In the first such violence since the Easter Sunday bombings of three churches and three hotels by Islamist extremists that killed 257 people, several Muslim homes and vehicles were damaged in Negombo.
Authorities have yet to confirm any arrests or injuries in the clashes, but videos circulated on social media showed mobs throwing stones at Muslim businesses, destroyed furniture inside homes, shattered windows and overturned vehicles.
AFP was unable to immediately verify the footage.
A few hundred extra troops and police were deployed late Sunday as authorities imposed a night-time curfew in the town.
“I appeal to all Christians, Buddhists and Muslims to be patient, show restraint and ensure the peace we maintained after the Easter bombings,” Cardinal Malcolm Ranjith said on national television on Monday.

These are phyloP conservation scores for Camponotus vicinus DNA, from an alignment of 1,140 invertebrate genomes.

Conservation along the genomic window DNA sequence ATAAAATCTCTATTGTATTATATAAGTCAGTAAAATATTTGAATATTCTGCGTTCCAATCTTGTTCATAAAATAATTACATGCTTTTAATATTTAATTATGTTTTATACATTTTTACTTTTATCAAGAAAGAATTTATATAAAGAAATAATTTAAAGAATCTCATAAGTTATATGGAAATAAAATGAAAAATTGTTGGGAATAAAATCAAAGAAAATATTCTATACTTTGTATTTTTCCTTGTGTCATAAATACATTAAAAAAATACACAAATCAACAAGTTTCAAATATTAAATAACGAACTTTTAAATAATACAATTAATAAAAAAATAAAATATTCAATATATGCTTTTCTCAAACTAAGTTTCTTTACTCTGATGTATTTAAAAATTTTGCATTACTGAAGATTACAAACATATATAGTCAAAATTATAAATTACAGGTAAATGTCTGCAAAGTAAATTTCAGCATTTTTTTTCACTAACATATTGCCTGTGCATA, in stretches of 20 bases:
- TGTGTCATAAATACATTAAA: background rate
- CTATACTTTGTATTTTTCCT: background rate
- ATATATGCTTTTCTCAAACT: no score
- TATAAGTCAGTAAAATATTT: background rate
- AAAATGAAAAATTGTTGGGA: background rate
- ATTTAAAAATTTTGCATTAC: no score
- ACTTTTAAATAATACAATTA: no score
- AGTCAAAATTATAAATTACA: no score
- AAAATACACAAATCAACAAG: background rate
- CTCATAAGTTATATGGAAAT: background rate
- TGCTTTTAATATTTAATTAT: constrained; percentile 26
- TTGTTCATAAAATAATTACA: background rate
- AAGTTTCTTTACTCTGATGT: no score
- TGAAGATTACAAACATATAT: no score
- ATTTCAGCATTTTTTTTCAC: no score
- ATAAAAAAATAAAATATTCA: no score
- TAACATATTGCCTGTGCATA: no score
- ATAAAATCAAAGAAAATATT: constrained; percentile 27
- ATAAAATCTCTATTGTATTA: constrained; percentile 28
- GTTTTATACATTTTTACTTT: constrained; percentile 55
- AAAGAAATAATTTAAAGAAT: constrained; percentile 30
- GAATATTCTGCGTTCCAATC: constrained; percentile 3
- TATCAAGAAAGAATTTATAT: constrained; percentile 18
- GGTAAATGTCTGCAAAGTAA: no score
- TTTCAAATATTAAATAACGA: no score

The curfew was lifted on Monday morning and police said an investigation into the evening clashes was underway.
Sri Lanka’s main international airport is located in the area, but police said there was no disruption to airport traffic.
Muslims make up around 10 per cent of Buddhist-majority Sri Lanka’s population and Christians about 7.6 per cent.
Meanwhile, public schools reopened Monday after an extended Easter holiday, with heavily armed police and troops guarding schools and imposing parking restrictions.
The country has been under a state of emergency since the Easter bombings.
Security forces and police have been given sweeping powers to arrest and detain suspects for long periods.
The government has blamed the Easter bombings on a local jihadist organisation which has pledged allegiance to the Islamic State in Iraq and Syria (ISIS) group.
Source: STRAITS TIMES